Brexit

Brexit and impact routes through global value chains

We analyse the trade routes between the UK and EU countries. Our results show that the relative importance of the UK as a trading partner in the EU has slightly decreased. We further decompose the total value added into components that quantify the value added that is generated through direct trade with the UK and the indirect trade that is channelled through third countries. Close to one third of the total value added is generated through indirect trade and two thirds through direct trade.

Is the UK Productivity Slowdown Unprecedented?

We estimate trend UK labour productivity growth using a Hodrick-Prescott filter method. We use the results to compare downturns where the economy fell below its pre-existing trend. We find that the current productivity slowdown has resulted in productivity being 19.7 per cent below the pre-2008 trend path in 2018. This is nearly double the previous worst productivity shortfall ten years after the start of a downturn. On this criterion the slowdown is unprecedented in the past 250 years.

Distinguishing between imports for domestic use and for re-exports: a novel method illustrated for the Netherlands

Global trade in the 21st century is characterised by complex value chains. Successful exporters usually rely on quality imports, and exported goods cross borders many times before reaching their final consumer. This poses challenges to economic measurement as well as policymaking because it becomes difficult to characterise the true interdependencies between countries. Currently, estimates of the share of imports from a trade partner destined for re-exports, and the share used in the domestic economy, are crude at best. We develop a novel approach to estimate these shares.

The economic impact on the United Kingdom of a customs union deal with the European Union

In the wake of Parliament’s rejection of the proposed Brexit deal, there have been discussions between the Government and the Labour Party on a customs union as the basis for the future relationship between the United Kingdom and the European Union. This option also gained substantial support in the indicative votes held in the House of Commons in late March and early April. Therefore, even if the Government and the Labour Party cannot reach an agreement, a customs union deal is unlikely to disappear from the agenda any time soon.

It’s all about the flex: Preference, Flexibility and Power in the Employment of EU Migrants in Low-Skilled Sectors

In the last ten years, EU migrants have come to play an important role in the UK labour force. They have become increasingly present in low-skilled occupations, where the largest proportional increase has been migration from Eastern and Central European countries. Drawing on research carried out between November 2015 and July 2016 on the employment of EU migrants in the sectors of hospitality, food and drink and construction, we find that EU migrants have met employers’ needs for a flexible labour force but that the use of mobile workers in these sectors is long-standing.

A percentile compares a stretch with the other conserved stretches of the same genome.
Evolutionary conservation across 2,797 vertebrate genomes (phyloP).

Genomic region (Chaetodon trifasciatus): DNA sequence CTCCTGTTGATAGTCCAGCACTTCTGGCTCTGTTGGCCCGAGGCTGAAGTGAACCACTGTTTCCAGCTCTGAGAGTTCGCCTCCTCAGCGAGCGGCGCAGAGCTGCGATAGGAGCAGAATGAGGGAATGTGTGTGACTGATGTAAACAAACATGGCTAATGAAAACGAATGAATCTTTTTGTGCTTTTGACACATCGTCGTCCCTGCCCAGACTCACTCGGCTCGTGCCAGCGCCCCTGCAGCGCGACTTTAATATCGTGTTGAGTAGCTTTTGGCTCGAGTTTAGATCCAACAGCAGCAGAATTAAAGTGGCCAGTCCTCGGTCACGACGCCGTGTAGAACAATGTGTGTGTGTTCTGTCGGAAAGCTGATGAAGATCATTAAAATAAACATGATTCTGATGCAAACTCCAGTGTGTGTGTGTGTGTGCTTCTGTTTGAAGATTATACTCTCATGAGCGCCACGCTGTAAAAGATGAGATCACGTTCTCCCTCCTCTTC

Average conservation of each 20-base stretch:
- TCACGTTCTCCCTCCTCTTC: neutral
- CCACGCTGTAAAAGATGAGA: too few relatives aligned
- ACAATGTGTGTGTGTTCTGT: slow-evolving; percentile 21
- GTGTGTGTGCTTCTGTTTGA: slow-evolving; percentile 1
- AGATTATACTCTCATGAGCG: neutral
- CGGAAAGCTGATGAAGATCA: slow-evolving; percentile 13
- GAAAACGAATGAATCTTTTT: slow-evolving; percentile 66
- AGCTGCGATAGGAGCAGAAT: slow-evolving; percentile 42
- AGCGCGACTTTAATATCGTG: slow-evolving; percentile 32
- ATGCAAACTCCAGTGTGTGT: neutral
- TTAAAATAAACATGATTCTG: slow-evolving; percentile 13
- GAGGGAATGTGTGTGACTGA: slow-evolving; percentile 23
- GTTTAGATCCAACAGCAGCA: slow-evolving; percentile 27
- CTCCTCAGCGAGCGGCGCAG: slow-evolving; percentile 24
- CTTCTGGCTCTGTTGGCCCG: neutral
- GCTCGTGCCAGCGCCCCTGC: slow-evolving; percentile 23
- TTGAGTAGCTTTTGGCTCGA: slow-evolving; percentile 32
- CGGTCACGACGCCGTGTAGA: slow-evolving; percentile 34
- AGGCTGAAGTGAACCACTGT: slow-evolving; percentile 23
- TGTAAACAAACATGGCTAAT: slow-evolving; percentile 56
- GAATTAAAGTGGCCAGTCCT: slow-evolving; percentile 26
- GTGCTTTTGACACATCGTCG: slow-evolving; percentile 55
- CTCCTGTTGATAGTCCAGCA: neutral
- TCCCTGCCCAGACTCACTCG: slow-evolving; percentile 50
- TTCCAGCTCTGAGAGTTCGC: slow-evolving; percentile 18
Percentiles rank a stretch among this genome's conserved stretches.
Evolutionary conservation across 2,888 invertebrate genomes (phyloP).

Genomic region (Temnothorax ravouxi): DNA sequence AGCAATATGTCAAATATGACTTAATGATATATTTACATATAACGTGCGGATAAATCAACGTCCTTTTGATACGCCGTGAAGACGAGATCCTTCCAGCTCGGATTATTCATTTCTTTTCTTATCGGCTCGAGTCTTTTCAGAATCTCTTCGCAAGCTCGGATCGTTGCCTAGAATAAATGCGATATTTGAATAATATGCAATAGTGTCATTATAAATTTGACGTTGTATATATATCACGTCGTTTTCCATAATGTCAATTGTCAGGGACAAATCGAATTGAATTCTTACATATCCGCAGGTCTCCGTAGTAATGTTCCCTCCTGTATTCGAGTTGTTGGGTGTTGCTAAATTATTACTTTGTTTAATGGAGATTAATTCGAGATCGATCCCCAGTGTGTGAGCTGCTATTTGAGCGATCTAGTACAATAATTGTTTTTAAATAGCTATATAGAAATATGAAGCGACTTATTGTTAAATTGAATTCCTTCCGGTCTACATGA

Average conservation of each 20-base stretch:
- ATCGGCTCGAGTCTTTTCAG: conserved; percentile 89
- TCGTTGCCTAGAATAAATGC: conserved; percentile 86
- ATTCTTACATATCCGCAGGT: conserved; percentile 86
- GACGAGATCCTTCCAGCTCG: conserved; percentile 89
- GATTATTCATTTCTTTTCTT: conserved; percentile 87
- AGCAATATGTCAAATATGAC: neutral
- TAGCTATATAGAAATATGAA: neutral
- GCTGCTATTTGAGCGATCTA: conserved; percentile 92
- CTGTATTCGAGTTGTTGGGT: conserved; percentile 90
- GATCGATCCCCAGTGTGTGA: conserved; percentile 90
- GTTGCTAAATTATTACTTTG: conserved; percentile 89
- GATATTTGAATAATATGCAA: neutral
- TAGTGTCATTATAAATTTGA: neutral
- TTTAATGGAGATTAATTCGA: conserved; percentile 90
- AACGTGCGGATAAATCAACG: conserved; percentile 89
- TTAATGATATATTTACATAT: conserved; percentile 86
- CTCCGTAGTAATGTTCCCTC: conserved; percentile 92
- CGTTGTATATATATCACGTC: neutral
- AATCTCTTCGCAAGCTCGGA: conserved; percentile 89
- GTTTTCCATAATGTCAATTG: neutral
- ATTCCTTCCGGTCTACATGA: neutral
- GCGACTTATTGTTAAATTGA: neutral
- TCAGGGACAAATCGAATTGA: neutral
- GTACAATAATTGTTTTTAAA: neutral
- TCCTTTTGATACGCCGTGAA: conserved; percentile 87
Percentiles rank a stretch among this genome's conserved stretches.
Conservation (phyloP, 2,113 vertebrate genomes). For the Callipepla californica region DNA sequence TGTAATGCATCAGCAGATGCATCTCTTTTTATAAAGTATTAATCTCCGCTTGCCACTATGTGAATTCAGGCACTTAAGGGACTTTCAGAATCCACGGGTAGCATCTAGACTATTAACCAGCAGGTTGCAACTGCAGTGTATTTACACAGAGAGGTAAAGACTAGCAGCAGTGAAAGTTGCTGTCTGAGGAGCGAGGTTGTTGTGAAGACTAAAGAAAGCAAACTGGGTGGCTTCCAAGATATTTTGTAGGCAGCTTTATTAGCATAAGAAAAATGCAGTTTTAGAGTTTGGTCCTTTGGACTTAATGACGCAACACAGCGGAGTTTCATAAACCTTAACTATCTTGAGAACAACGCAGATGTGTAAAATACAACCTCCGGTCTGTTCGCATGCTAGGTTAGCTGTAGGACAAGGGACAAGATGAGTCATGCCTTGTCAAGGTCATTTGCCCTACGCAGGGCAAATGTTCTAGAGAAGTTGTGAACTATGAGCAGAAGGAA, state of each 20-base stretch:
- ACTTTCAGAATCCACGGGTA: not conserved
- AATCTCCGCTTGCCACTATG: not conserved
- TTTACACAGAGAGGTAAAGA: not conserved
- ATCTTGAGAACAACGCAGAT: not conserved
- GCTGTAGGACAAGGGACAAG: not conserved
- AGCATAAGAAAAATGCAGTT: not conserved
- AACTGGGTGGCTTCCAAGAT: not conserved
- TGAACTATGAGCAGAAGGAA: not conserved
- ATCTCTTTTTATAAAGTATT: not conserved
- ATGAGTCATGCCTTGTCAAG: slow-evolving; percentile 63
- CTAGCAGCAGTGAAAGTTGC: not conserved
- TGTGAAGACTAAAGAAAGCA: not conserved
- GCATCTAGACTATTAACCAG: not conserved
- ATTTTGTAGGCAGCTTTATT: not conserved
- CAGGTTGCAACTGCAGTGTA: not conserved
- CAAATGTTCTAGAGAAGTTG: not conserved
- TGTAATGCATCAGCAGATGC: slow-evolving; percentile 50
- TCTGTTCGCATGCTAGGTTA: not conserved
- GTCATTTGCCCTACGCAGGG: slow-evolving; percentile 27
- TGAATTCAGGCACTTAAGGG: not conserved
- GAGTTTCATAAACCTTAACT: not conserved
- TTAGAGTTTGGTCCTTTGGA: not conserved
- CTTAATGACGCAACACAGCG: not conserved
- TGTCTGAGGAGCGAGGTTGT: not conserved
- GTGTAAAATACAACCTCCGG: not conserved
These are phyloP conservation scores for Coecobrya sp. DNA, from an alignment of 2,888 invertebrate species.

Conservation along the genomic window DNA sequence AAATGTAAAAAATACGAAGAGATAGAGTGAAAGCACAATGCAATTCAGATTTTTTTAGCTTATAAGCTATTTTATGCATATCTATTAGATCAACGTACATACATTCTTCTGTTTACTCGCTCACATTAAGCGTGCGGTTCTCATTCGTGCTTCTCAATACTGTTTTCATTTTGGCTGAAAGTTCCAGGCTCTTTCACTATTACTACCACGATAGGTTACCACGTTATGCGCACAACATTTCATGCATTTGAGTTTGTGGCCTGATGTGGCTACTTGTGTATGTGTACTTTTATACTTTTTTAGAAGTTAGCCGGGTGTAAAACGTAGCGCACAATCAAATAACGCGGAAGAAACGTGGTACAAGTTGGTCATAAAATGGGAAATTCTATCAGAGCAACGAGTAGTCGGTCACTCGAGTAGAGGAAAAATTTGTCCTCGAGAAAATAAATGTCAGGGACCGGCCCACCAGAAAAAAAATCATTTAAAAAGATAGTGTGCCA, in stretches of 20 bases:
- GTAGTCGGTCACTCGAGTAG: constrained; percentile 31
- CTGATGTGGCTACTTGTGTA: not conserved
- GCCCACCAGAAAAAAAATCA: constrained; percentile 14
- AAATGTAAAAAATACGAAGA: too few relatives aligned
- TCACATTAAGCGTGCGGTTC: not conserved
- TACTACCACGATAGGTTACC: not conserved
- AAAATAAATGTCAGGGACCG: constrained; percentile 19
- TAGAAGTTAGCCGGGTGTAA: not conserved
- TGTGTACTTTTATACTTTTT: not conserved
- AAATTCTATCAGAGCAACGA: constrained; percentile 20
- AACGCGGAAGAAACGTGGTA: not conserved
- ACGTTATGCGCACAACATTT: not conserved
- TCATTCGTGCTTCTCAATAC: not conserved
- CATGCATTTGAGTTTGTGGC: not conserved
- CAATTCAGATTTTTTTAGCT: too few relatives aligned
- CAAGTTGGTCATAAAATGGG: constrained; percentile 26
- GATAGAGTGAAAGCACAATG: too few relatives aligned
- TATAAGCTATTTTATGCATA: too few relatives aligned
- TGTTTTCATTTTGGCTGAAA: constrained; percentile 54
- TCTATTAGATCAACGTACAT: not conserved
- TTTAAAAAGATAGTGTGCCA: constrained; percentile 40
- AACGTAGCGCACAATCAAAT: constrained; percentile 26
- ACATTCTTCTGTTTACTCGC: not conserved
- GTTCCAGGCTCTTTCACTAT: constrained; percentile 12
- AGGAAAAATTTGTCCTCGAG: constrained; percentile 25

‘High-Skilled Good, Low-Skilled Bad?’ British, Polish and Romanian Attitudes Towards Low-skilled EU Migration

A new skills-based immigration system, with a preference for the highly-skilled, is central to UK policy debates in the Brexit context, arguably responding to majority public opinion on migration. Through qualitative fieldwork with British, Polish and Romanian citizens living in two local authorities in England, this paper shows what participants understand by ‘low-skilled’ and how there is broad support of those who ‘contribute’, but are ‘controlled’ at the same time.

Youth Mobility Scheme: The Panacea for Ending Free Movement?

Free movement has been at the heart of the Brexit debate, with the government grappling between satisfying public and business demands for restrictive and liberal approaches to immigration respectively. In response the government have advocated temporary migration as a potential solution, including an expanded UK-EU Youth Mobility Scheme (YMS) modelled on the current T5 YMS on the assumption that YMS migrants undertake low-skilled jobs. Little is known about this visa or the labour market activity of YMS migrants.

Immigration Policy from Post-War to Post-Brexit: How New Immigration Policy can Reconcile Public Attitudes and Employer Preferences

As Britain prepares to leave the EU immigration policy has come to the top of the policy agenda. The Brexit vote was seen as a vote against free movement and new policies are aimed at introducing more restrictive controls. The report by the Migration Advisory Committee (MAC) in September 2018 recommended little new provision for low-skilled migration post-Brexit (MAC, 2018). This was then adopted by the Home Office in its Immigration White Paper, published in November 2018 (Home Affairs Committee, 2018).

Persistent productivity failure in the UK: is the EU really to blame?

On average, UK productivity performance in the decades leading up to the financial crisis was quite disappointing. Joining the EU was not to blame. Indeed, EU membership, which was an integral part of the Thatcher reform programme, had a significant positive impact. Over the long run, UK supply-side policies have been badly designed in various different ways. These design faults have not been the result of constraints imposed by EU membership but rather the consequence of domestic government failure.

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